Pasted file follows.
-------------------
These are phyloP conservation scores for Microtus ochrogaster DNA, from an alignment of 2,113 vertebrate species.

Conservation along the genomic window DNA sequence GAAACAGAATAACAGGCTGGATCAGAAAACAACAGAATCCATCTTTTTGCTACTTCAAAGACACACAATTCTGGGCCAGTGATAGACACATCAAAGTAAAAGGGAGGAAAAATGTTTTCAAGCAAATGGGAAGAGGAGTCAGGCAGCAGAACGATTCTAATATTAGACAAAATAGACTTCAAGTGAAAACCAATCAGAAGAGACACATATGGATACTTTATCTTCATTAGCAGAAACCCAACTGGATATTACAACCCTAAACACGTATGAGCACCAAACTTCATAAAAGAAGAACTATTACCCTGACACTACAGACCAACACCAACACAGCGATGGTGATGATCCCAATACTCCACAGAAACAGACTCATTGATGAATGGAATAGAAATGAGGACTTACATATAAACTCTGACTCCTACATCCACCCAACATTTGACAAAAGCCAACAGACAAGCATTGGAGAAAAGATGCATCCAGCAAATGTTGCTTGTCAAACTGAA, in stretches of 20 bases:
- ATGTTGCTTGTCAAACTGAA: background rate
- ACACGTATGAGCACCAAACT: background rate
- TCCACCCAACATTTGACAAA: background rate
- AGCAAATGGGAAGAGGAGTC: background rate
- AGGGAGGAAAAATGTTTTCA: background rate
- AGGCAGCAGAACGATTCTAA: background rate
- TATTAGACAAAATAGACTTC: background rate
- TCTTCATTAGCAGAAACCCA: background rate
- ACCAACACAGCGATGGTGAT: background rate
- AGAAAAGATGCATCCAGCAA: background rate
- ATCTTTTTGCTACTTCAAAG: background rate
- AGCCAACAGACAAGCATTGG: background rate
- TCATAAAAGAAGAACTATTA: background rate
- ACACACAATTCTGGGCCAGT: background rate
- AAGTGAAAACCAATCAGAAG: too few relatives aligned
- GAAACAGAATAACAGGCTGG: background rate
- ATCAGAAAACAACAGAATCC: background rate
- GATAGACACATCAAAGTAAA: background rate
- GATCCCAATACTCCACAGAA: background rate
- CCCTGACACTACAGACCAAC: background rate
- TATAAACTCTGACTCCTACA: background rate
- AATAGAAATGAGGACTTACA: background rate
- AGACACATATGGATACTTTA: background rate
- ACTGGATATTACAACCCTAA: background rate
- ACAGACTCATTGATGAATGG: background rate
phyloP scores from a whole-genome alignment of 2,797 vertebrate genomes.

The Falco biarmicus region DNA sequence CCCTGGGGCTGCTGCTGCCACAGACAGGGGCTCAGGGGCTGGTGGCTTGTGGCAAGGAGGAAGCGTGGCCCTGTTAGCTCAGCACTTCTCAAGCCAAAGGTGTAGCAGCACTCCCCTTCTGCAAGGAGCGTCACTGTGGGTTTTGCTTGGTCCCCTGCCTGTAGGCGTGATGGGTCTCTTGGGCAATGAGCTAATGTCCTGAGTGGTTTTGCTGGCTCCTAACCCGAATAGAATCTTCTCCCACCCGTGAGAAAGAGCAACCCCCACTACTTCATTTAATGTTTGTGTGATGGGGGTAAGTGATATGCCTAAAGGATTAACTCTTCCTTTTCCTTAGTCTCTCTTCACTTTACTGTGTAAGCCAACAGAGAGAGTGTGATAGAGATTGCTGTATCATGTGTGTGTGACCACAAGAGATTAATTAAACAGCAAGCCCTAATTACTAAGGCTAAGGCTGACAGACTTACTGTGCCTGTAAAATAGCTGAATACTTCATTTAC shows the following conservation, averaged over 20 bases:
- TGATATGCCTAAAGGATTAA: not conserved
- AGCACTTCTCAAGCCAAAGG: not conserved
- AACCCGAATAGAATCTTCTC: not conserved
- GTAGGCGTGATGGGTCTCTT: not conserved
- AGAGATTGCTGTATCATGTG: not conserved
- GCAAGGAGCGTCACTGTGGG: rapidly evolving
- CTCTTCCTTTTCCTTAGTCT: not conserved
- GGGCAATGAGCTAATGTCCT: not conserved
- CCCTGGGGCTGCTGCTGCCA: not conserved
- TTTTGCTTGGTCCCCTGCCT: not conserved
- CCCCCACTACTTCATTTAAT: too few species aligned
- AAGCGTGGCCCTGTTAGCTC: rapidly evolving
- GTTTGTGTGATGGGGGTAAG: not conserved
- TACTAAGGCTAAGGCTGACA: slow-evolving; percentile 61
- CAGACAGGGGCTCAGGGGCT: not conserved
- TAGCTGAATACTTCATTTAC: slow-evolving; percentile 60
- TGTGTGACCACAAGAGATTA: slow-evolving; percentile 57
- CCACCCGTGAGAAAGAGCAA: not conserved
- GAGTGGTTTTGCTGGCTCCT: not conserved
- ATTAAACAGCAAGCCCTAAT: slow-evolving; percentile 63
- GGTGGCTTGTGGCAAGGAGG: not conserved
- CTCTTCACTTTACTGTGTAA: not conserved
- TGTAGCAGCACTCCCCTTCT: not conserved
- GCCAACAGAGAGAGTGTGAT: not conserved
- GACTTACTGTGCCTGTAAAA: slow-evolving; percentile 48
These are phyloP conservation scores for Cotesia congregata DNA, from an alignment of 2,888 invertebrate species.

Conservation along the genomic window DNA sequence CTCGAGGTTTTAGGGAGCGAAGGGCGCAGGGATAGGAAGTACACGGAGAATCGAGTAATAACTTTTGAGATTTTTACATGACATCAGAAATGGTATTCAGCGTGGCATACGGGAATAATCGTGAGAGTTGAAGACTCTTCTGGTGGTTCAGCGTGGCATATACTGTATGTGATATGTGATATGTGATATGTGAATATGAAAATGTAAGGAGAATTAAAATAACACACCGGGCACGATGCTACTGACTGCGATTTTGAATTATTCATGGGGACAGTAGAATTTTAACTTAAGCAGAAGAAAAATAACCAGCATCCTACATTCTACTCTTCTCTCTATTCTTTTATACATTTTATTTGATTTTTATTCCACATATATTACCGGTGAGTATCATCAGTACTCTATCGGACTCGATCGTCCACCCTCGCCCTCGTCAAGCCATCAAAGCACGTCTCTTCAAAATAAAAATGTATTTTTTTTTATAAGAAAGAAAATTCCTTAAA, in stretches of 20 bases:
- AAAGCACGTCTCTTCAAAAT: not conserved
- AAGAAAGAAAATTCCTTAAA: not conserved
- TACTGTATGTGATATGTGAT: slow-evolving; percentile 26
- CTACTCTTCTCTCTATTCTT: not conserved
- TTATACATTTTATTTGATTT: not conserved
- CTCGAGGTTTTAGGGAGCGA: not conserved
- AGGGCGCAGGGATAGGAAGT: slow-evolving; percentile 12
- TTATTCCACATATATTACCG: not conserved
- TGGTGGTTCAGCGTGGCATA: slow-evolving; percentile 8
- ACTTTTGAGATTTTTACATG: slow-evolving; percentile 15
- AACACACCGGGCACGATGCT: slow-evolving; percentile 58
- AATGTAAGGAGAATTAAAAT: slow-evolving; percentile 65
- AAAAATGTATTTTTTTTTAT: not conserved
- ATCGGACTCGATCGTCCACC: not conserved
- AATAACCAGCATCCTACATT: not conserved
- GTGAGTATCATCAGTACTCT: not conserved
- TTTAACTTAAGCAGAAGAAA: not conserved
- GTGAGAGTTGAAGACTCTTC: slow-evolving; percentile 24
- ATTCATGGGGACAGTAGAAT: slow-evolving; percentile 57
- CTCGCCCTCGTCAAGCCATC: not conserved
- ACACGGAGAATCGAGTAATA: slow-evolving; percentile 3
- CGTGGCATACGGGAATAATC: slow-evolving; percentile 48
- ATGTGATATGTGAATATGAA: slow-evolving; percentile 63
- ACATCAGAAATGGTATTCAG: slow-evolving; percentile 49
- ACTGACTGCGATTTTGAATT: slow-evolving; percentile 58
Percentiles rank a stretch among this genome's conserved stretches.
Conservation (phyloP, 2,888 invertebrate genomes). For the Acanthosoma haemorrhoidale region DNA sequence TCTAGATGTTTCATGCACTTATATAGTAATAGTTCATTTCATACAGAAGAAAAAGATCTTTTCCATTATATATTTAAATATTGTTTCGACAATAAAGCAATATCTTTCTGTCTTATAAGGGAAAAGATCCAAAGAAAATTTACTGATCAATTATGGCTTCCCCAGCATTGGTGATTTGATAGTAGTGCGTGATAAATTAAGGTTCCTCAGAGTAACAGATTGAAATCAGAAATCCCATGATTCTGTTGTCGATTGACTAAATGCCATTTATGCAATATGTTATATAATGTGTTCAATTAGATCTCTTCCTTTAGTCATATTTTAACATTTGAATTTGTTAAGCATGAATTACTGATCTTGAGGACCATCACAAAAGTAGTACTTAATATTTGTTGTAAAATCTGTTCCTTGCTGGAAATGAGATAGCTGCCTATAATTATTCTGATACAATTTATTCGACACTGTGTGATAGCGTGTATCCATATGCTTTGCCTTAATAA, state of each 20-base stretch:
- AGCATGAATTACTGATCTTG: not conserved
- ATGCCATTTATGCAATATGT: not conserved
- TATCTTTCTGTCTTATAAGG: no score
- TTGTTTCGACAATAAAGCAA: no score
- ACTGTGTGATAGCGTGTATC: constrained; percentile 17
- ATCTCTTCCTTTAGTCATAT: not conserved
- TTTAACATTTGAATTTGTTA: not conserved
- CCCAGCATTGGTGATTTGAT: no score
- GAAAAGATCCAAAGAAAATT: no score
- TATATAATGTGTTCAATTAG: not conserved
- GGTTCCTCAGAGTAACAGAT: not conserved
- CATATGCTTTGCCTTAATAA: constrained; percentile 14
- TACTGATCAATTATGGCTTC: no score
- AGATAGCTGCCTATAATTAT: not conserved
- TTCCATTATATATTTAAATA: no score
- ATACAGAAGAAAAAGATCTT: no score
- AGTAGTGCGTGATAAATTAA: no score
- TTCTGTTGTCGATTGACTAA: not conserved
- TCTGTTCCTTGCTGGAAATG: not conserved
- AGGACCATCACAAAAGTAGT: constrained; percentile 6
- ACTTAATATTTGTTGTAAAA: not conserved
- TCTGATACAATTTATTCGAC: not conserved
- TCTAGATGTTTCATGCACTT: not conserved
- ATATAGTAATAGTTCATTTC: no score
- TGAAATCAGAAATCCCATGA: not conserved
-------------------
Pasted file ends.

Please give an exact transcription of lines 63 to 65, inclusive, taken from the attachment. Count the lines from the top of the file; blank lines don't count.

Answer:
- AGGGCGCAGGGATAGGAAGT: slow-evolving; percentile 12
- TTATTCCACATATATTACCG: not conserved
- TGGTGGTTCAGCGTGGCATA: slow-evolving; percentile 8